So long as an application has been made for default bail on expiry of the stated period before time is further extended to the maximum period of 180 days, default bail being an indefeasible right of the accused under first proviso to section 167(2) kicks in and must be granted.

Power of court to extend the period of 90 days upto a maximum period of 180 days¬-

The court was dealing with the question relating to extension of time from 90 days to 180 days under section 167(2) of criminal procedure code 1973, as amended by UNLAWFUL ASSEMBLIES PREVENTION ACT, 1967.

Section 167 criminal procedure code, 1973 makes it clear that whenever a person is arrested and detained in custody ,the time for investigation relating to an offence punishable with death, imprisonment of life, and imprisonment of ten year, can not ordinarily be beyond the period of 15 days , but is extendable ,on the magistrate being satisfied that adequate ground exist for so doing ,to a maximum period of 90 days.

The first proviso to section 167(2) of the code goes on to the state that the accused person shall be released on bail if he is prepared to and does furnish bailon expiry of te maximum period of 90 days, and every person so released on bail be deemed to be so released under the provision of chapter 33(provision as to bail and bond) for the pupose of that chapter.

Section 43-d(2)(b) of UAPA, 1967-

Under the first proviso to section 43d(2(b), the period of 90 days indicated by the first proviso to section 167(2) of the code can be extended upto maximum period of 180 days, if the court is satisfied with the report of public prosecuter indicating progress of investigation and specific reason for detention of the accused beyond the period of 90 days.

Court under UAPA, 1967 – before National Investigation Agency Act, 2008 was enacted offences under the UAPA were of two kind – those with imprisonment of over 7 years , and those with imprisonment of 7 year and under. Under the code as applicable to offences against other laws, offences having a maximum sentence of 7 year and under are triable by the magistrate’s courts, whereas offences having a maximum sentences of above seven years are triabe by court of sessions.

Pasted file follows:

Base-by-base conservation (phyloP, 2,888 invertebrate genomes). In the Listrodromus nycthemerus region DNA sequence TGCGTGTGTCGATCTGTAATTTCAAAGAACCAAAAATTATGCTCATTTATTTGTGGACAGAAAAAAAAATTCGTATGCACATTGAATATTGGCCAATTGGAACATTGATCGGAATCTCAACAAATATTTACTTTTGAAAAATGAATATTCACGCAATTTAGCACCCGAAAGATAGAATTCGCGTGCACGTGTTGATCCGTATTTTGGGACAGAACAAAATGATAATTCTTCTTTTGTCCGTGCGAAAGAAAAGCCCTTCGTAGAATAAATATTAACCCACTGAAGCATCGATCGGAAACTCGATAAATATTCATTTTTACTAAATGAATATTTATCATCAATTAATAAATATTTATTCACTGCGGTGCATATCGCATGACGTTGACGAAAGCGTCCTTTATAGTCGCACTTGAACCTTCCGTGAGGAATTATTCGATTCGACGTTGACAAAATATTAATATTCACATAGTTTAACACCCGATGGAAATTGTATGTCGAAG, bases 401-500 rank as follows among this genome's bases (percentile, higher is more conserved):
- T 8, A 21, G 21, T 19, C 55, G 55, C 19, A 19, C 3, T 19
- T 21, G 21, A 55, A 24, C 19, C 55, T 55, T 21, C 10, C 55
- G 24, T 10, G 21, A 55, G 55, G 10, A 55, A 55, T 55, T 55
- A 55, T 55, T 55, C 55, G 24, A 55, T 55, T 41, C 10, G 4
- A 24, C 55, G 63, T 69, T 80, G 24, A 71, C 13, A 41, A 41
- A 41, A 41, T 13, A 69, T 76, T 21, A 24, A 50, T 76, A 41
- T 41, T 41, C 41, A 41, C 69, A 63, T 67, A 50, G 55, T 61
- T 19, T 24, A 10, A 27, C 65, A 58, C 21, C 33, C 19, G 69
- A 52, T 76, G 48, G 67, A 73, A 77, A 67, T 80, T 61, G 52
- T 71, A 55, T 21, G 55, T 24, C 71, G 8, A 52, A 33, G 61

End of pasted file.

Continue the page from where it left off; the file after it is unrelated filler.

However, this scheme has been completely done away with by the NIA Act as all scheduled offences that is all offences under the UAPA, whether investigated by the NIA or by the investigation agency of states, are to be exclusively triable by special court set up under that Act.

In the absence of any designated court by notification issued by either the central govt and by state govt, the fall back is upon the court of session alone.

Hence, for offences under the UAPA, the magistrate jurisdiction to extend the time under the first proviso in section 43-d(2((b) is non existence, “the court” being either a session court ,in absence of a notification specifying a special court, or the special court itself.

In another case,Orissa high court granted default bail U/s 167(2) CrPC in case of non – compliance of notice under section 36 A (4) NDPS Act.(Ishwar Tiwari Vs state of odisha 2019)